A 14er is a term used to describe mountains that are at 14,000 feet or higher. Mountain climbing enthusiasts seek out these natural wonders to hike, climb, and simply enjoy. At 14,000 feet you have the normal challenges that you have on any other hike along with the added potential to get Altitude sickness.
While living life at sea level, a good percentage of thrill seekers will find that going above 14,000 feet is not all that fun. What happens is that the hiker cannot get enough oxygen from the air at that altitude. The air is thinner at 14,000 feet above sea level. The symptoms of altitude sickness are,
- Fast breathing
- Loss of appetite
Altitude sickness is caused by the elevations changing quicker than the body can acclimate to it. If you hike or climb slower and rest in between elevations your body will have a smooth adjustment. If, however you do get altitude sickness symptoms, they should vanish once your body gets accustomed to the new elevation.
Preparing for the Journey
The excitement of the 14er doesn’t begin at the climb, it begins with training. A few things you will want and in my opinion, need to do is to prepare for the hike. I suggest if you live at sea level, get to a higher elevation for a day or more. Getting your body acclimated to a higher altitude will make breathing easier along with minimizing the chances of dealing with headaches, stomach issues, and fatigue.
In my opinion exercising should also help. The 14er’s will take between 5 hours to a full day. That is taxing on even seasoned hikers. Getting a training regimen and sticking to it will help to assure you a successful hike.
Do your research and find out the time it takes for your chosen 14er. Now you can prepare for that long walk. Start in your immediate area and build up your ability to walk for that time period while also being geared up as you would make the real walk. This will not only build your resistance but will also wear in your boots and other gear you will take with you.
Why a 14er
Most 14ers offer convenient access for almost any level of enthusiasts. Families like them because children who can climb can join in on the fun. A day on a 14er can include hiking, photography, and even skiing! People just enjoy the clean air and environment on hills that can be hiked in a day.
For solo hikers, the 14er offers an adventure without as much danger that other mountains have. Some of these peaks offer more of a challenge than others, offering you an option to fit your skill. Hiking these mountains will allow you to push yourself and grow your skills.
The challenge of the hike is what the 14er is about. Pushing yourself to fight altitude sickness and fatigue on the journey to the top. Then the long walk back to tell your friends about it. The success of the challenge will just feed the need to conquer other 14er’s and possibly all of them.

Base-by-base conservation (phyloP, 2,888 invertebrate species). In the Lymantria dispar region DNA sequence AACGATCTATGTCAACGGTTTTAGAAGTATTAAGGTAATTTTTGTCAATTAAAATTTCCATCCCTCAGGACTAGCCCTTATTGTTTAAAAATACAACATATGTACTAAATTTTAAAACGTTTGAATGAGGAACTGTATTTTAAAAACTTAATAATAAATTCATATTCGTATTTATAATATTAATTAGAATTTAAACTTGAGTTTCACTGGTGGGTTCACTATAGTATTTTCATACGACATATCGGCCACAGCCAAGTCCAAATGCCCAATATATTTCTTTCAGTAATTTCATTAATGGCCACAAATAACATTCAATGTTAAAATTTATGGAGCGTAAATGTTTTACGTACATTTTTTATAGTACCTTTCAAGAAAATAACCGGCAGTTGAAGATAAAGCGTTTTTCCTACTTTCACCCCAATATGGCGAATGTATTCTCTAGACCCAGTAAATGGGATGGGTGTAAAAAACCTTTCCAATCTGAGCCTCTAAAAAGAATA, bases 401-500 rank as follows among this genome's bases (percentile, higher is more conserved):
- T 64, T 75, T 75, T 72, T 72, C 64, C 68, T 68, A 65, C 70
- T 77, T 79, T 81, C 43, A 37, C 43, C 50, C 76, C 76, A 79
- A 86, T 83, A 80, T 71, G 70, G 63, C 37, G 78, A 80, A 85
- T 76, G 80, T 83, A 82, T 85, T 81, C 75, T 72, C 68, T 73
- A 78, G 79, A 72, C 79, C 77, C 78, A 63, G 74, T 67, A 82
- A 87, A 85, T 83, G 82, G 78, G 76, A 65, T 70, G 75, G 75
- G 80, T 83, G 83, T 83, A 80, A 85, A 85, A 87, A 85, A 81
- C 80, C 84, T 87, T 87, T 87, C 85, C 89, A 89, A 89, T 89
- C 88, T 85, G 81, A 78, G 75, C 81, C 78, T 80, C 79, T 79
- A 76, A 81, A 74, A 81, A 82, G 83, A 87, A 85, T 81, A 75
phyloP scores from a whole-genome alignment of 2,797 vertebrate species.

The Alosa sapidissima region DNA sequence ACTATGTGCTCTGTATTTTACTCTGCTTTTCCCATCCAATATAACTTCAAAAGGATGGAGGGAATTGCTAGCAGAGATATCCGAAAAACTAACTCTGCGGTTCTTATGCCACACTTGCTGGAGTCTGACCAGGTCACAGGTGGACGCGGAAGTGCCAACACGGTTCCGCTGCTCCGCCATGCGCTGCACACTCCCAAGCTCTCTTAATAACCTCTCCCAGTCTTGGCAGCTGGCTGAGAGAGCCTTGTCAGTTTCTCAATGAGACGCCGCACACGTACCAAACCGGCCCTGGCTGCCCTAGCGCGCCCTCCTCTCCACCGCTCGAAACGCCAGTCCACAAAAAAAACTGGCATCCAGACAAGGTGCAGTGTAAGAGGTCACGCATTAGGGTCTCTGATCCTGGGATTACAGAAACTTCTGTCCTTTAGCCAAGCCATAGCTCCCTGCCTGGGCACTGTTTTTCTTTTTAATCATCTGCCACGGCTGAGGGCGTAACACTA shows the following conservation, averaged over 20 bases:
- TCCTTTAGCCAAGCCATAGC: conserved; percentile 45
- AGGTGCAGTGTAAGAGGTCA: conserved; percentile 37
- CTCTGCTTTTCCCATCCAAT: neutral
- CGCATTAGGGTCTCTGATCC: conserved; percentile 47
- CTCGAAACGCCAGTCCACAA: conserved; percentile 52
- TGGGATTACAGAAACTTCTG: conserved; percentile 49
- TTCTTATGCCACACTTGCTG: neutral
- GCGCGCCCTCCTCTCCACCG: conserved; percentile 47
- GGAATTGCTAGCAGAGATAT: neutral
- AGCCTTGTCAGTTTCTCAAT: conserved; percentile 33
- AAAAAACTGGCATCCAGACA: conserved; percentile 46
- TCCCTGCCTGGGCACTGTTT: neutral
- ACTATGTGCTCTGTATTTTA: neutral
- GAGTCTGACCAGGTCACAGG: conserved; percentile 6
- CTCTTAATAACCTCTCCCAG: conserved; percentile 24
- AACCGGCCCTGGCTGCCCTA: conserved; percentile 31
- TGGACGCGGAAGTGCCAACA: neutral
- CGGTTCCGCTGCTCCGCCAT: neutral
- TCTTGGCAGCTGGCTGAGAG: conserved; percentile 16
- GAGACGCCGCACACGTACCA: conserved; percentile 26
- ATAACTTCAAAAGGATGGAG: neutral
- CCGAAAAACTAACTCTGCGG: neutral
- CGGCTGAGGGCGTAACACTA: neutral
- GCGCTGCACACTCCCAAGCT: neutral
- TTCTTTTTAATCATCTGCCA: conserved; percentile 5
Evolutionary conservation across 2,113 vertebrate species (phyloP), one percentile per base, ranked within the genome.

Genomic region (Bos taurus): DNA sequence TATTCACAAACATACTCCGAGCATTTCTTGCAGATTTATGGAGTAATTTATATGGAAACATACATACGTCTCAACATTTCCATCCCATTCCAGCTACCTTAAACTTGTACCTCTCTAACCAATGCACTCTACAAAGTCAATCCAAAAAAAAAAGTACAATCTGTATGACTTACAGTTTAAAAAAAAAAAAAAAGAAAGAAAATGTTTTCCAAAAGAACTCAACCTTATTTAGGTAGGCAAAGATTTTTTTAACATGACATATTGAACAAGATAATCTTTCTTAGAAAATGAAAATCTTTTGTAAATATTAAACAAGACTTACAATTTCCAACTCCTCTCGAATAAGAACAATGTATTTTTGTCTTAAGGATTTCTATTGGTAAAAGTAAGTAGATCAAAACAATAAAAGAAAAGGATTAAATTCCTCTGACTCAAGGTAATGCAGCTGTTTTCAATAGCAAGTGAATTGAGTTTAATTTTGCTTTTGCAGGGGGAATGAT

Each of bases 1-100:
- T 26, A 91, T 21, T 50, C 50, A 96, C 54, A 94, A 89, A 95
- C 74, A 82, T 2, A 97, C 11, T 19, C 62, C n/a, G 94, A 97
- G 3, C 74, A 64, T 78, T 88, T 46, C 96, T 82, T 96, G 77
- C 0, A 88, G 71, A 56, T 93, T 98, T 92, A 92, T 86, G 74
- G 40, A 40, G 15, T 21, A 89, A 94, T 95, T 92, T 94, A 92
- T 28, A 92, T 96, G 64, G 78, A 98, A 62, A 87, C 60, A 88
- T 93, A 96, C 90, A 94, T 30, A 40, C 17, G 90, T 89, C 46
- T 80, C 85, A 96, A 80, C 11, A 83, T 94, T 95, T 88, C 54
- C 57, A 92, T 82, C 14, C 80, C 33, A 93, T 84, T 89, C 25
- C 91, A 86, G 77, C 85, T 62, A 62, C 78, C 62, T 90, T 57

Follow the Switchbacks
Most of the trails on 14er’s are well marked. Switchbacks are your best option and safest even though they may be longer than taking a direct route to the top. Staying on these marked routes gives you a safer path, keeps you from getting lost, and keeps the ecosystem from damage. The last thing you want to do is trample all over, damaging plant and animal life.
Having these well-marked trails is a big draw to hikers that want an adventure without ending up on the late-night news. Have respect for nature and the people that maintain these trails by keeping them clean and undamaged.
Ok, so you may not have thought about it, but what do you do if you need to go? Well you won’t find porta-potties along the trail. You will become closer to nature than some are used to. Especially if it’s your first 14er. Modesty is challenging on some of the 14er’s because of the popularity. Walk a safe distance off the trail and wait until the coast is clear. Make sure you bring a roll of toilet tissue anleak-proofroof container to take back your used toilet paper or other personal products. Keep the mountain as you found it and do not litter!
Keep Hydrated and Nourished
Staying hydrated will not only keep the energy up but will also aid against altitude sickness. Bring plenty of water probably more that you think you will need. I would also try and bring a drink that has electrolytes to help your body recover.
High energy foods that are light should be brought along, as well. Some foods to bring are jerky, nuts, energy bars, and dried fruits. Foods high in fats and energy will feed your body under stress while keeping you fairly light. Other foods may wear you out and slow you down. Do some research on the proper foods to take if you are unsure.
The weather can change quickly and vary depending on the elevation. Pack extra clothing so you can layer up or down to maintain your temperature. Keep from getting cold and keep from sweating. Also bring rain gear to keep dry. It’s sometimes hard to predict the weather and getting caught in rain without the proper gear can lead to hypothermia.
The heat can also wreak havoc on your body. Keep breathable clothing and use a hat to protect your head. Sun glasses and sunblock are also needed not only in the summer but in the winter.
All of these elements and challenges is what makes these 14er’s so popular. People just want to push themselves and see if they can make the peak. So, if you want to test yourself find a 14er that matches your skill. I may find you there enjoying the sights from the top looking down on the people below!
from Montem Outdoor Gear https://montemlife.com/what-is-a-14er-and-why-does-it-matter/